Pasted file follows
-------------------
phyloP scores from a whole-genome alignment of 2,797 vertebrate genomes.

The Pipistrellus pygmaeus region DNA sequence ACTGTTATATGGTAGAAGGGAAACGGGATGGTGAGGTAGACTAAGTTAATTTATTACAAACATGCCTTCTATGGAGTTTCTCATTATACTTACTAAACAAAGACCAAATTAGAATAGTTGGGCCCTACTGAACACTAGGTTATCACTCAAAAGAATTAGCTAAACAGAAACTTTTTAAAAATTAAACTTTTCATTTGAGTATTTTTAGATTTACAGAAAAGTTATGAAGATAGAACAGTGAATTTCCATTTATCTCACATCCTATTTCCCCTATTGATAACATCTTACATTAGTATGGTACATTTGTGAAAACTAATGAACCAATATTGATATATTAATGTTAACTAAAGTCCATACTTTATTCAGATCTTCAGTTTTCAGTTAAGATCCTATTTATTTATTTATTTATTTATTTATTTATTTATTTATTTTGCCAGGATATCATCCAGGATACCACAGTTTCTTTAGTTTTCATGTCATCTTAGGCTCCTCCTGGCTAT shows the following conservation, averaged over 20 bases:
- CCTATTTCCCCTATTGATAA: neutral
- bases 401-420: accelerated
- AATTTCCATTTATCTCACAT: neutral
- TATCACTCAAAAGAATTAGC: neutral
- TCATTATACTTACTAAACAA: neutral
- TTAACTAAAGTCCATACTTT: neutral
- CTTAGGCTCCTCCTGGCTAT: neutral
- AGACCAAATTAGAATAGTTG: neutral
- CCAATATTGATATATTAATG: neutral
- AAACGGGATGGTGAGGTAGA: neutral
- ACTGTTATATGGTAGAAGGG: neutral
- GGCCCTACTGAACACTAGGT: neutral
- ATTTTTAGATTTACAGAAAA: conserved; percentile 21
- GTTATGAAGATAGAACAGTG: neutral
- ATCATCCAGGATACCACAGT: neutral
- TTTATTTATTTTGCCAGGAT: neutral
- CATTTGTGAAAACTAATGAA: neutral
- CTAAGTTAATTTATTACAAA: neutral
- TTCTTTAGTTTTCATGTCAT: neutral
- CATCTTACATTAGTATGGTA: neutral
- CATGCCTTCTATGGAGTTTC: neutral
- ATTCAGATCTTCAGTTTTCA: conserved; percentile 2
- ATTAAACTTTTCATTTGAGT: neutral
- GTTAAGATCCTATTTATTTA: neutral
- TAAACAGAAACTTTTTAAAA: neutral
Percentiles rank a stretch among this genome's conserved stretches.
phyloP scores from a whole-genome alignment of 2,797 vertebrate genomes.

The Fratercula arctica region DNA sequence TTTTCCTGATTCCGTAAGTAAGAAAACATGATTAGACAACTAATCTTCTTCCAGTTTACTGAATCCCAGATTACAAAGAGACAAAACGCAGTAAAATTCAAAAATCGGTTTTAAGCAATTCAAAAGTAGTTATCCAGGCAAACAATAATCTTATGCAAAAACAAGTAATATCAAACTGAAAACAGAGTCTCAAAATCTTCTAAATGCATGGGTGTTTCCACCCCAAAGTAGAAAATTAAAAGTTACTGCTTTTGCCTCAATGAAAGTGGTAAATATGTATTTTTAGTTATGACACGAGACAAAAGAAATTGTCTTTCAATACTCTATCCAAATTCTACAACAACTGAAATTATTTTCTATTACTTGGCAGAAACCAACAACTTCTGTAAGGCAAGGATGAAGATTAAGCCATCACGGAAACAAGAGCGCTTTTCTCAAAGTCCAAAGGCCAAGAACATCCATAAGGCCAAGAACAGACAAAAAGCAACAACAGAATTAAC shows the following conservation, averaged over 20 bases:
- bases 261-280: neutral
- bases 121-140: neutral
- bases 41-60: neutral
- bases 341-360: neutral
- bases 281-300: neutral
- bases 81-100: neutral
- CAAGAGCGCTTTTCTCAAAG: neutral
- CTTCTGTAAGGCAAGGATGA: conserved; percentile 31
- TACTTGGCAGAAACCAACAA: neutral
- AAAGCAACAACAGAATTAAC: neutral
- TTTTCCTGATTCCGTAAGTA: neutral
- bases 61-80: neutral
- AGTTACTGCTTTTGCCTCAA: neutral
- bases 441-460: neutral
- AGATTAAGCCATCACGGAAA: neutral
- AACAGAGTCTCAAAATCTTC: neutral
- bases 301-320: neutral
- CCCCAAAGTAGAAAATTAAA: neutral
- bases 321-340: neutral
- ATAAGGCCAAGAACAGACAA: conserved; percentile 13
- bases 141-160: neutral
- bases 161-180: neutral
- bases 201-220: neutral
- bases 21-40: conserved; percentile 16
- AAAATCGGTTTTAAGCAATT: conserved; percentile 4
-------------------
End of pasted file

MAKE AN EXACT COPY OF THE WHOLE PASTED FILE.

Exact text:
phyloP scores from a whole-genome alignment of 2,797 vertebrate genomes.

The Pipistrellus pygmaeus region DNA sequence ACTGTTATATGGTAGAAGGGAAACGGGATGGTGAGGTAGACTAAGTTAATTTATTACAAACATGCCTTCTATGGAGTTTCTCATTATACTTACTAAACAAAGACCAAATTAGAATAGTTGGGCCCTACTGAACACTAGGTTATCACTCAAAAGAATTAGCTAAACAGAAACTTTTTAAAAATTAAACTTTTCATTTGAGTATTTTTAGATTTACAGAAAAGTTATGAAGATAGAACAGTGAATTTCCATTTATCTCACATCCTATTTCCCCTATTGATAACATCTTACATTAGTATGGTACATTTGTGAAAACTAATGAACCAATATTGATATATTAATGTTAACTAAAGTCCATACTTTATTCAGATCTTCAGTTTTCAGTTAAGATCCTATTTATTTATTTATTTATTTATTTATTTATTTATTTATTTTGCCAGGATATCATCCAGGATACCACAGTTTCTTTAGTTTTCATGTCATCTTAGGCTCCTCCTGGCTAT shows the following conservation, averaged over 20 bases:
- CCTATTTCCCCTATTGATAA: neutral
- bases 401-420: accelerated
- AATTTCCATTTATCTCACAT: neutral
- TATCACTCAAAAGAATTAGC: neutral
- TCATTATACTTACTAAACAA: neutral
- TTAACTAAAGTCCATACTTT: neutral
- CTTAGGCTCCTCCTGGCTAT: neutral
- AGACCAAATTAGAATAGTTG: neutral
- CCAATATTGATATATTAATG: neutral
- AAACGGGATGGTGAGGTAGA: neutral
- ACTGTTATATGGTAGAAGGG: neutral
- GGCCCTACTGAACACTAGGT: neutral
- ATTTTTAGATTTACAGAAAA: conserved; percentile 21
- GTTATGAAGATAGAACAGTG: neutral
- ATCATCCAGGATACCACAGT: neutral
- TTTATTTATTTTGCCAGGAT: neutral
- CATTTGTGAAAACTAATGAA: neutral
- CTAAGTTAATTTATTACAAA: neutral
- TTCTTTAGTTTTCATGTCAT: neutral
- CATCTTACATTAGTATGGTA: neutral
- CATGCCTTCTATGGAGTTTC: neutral
- ATTCAGATCTTCAGTTTTCA: conserved; percentile 2
- ATTAAACTTTTCATTTGAGT: neutral
- GTTAAGATCCTATTTATTTA: neutral
- TAAACAGAAACTTTTTAAAA: neutral
Percentiles rank a stretch among this genome's conserved stretches.
phyloP scores from a whole-genome alignment of 2,797 vertebrate genomes.

The Fratercula arctica region DNA sequence TTTTCCTGATTCCGTAAGTAAGAAAACATGATTAGACAACTAATCTTCTTCCAGTTTACTGAATCCCAGATTACAAAGAGACAAAACGCAGTAAAATTCAAAAATCGGTTTTAAGCAATTCAAAAGTAGTTATCCAGGCAAACAATAATCTTATGCAAAAACAAGTAATATCAAACTGAAAACAGAGTCTCAAAATCTTCTAAATGCATGGGTGTTTCCACCCCAAAGTAGAAAATTAAAAGTTACTGCTTTTGCCTCAATGAAAGTGGTAAATATGTATTTTTAGTTATGACACGAGACAAAAGAAATTGTCTTTCAATACTCTATCCAAATTCTACAACAACTGAAATTATTTTCTATTACTTGGCAGAAACCAACAACTTCTGTAAGGCAAGGATGAAGATTAAGCCATCACGGAAACAAGAGCGCTTTTCTCAAAGTCCAAAGGCCAAGAACATCCATAAGGCCAAGAACAGACAAAAAGCAACAACAGAATTAAC shows the following conservation, averaged over 20 bases:
- bases 261-280: neutral
- bases 121-140: neutral
- bases 41-60: neutral
- bases 341-360: neutral
- bases 281-300: neutral
- bases 81-100: neutral
- CAAGAGCGCTTTTCTCAAAG: neutral
- CTTCTGTAAGGCAAGGATGA: conserved; percentile 31
- TACTTGGCAGAAACCAACAA: neutral
- AAAGCAACAACAGAATTAAC: neutral
- TTTTCCTGATTCCGTAAGTA: neutral
- bases 61-80: neutral
- AGTTACTGCTTTTGCCTCAA: neutral
- bases 441-460: neutral
- AGATTAAGCCATCACGGAAA: neutral
- AACAGAGTCTCAAAATCTTC: neutral
- bases 301-320: neutral
- CCCCAAAGTAGAAAATTAAA: neutral
- bases 321-340: neutral
- ATAAGGCCAAGAACAGACAA: conserved; percentile 13
- bases 141-160: neutral
- bases 161-180: neutral
- bases 201-220: neutral
- bases 21-40: conserved; percentile 16
- AAAATCGGTTTTAAGCAATT: conserved; percentile 4